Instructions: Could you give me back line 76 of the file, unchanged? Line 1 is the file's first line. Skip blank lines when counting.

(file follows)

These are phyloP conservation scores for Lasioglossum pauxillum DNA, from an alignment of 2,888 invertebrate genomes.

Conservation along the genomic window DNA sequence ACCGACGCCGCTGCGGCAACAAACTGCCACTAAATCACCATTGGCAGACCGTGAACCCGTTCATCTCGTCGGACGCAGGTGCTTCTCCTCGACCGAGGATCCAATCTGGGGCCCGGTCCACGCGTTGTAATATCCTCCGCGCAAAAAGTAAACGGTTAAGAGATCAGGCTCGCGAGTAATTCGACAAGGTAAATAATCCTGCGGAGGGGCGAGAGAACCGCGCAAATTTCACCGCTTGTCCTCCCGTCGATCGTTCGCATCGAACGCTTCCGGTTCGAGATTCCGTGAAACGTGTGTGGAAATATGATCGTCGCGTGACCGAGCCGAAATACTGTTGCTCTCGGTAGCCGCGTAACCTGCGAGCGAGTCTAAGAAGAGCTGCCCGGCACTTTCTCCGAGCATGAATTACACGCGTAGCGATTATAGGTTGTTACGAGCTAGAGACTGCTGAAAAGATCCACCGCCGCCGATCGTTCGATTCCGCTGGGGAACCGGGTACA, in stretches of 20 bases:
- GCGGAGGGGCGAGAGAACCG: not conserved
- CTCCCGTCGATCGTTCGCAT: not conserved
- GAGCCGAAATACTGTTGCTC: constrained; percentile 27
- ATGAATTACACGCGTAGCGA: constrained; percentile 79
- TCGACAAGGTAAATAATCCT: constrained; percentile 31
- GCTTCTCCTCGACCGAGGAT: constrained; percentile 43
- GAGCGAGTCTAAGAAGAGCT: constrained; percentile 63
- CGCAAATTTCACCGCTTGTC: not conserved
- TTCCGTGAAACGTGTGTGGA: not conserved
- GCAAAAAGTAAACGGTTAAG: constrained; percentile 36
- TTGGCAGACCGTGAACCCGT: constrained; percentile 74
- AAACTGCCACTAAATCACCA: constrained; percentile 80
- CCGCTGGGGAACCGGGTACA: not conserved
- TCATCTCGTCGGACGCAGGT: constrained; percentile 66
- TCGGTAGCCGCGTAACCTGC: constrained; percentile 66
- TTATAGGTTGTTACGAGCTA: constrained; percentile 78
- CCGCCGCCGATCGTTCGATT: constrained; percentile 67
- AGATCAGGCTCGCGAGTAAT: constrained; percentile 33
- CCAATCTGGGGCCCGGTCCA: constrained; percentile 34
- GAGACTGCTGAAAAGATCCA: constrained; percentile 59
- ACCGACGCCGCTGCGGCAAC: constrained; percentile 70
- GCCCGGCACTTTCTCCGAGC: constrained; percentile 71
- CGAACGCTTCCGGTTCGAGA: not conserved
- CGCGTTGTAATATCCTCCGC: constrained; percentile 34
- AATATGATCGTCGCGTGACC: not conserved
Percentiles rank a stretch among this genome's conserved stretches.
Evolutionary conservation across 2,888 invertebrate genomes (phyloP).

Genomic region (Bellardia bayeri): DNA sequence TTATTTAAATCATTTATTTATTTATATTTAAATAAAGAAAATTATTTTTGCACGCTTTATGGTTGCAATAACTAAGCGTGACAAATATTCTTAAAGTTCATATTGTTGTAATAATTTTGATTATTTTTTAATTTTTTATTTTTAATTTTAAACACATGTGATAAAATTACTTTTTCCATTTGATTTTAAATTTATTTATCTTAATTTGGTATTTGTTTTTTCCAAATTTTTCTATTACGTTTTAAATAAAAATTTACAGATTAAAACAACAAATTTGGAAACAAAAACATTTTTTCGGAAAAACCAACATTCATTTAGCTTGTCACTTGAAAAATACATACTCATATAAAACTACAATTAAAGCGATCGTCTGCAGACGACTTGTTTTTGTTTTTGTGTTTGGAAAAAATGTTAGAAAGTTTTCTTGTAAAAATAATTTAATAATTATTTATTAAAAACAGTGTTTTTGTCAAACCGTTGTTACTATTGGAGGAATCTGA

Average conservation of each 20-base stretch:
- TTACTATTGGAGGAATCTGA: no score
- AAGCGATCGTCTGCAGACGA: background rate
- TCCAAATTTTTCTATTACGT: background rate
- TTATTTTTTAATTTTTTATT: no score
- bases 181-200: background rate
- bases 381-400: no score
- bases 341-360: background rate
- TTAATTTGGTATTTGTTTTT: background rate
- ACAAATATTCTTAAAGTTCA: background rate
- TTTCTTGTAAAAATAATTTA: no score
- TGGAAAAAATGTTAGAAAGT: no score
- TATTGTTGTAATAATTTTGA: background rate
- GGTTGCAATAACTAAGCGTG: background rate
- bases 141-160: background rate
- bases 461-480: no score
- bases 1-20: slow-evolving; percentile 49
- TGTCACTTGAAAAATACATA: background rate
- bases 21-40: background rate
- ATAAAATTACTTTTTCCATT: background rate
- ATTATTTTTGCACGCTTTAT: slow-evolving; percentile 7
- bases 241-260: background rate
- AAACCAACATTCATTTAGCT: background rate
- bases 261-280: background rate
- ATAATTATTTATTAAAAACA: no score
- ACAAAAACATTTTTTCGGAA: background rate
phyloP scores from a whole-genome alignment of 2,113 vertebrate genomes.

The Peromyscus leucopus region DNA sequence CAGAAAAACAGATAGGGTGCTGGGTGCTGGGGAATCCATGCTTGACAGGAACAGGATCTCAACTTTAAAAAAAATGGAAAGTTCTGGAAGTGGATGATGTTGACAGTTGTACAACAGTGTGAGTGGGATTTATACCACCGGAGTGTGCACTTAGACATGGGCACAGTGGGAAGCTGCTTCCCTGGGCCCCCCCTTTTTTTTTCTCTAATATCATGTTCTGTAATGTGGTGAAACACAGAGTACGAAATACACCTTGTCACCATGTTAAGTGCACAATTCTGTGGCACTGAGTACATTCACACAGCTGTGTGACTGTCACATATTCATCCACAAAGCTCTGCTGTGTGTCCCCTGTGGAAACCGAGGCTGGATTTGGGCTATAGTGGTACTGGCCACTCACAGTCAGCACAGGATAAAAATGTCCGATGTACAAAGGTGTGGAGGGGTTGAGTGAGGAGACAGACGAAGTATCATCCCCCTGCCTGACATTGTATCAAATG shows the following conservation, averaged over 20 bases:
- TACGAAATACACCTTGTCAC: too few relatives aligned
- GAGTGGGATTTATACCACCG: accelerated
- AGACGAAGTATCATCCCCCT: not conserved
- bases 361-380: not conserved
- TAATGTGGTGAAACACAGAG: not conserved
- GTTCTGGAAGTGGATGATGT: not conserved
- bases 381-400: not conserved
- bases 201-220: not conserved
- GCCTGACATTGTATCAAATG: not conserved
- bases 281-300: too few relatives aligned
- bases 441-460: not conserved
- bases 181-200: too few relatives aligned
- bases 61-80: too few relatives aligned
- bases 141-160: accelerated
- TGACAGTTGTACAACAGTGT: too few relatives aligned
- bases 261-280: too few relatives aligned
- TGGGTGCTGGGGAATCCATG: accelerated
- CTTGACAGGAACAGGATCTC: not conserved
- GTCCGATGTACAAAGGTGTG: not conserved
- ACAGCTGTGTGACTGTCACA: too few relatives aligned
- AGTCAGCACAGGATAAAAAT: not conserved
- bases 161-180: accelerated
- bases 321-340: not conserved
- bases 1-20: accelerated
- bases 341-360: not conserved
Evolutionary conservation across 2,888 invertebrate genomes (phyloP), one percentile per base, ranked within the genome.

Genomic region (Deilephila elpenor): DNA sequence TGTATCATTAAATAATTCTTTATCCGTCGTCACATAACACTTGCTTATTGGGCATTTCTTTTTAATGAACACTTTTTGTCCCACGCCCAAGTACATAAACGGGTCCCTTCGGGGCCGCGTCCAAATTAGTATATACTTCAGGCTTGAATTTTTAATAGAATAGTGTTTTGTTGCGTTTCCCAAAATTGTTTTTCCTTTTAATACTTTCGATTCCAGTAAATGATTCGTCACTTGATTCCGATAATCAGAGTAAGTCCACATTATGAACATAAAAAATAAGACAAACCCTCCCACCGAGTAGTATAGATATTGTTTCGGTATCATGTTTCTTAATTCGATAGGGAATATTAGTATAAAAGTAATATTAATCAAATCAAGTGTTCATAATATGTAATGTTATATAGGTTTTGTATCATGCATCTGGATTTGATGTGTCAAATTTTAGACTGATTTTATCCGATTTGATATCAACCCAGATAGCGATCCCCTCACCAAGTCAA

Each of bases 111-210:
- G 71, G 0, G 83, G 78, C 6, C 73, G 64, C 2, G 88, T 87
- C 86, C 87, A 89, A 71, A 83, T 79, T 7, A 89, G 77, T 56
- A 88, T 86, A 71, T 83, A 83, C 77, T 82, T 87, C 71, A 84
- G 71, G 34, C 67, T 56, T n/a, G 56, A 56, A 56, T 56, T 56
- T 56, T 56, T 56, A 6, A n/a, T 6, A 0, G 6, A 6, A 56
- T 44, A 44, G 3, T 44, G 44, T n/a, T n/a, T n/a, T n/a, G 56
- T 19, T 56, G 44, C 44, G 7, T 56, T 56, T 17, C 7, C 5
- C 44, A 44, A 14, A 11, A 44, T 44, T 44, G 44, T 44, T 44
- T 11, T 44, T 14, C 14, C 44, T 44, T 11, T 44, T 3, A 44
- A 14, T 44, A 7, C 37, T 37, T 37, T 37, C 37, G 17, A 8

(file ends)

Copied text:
- CTTGACAGGAACAGGATCTC: not conserved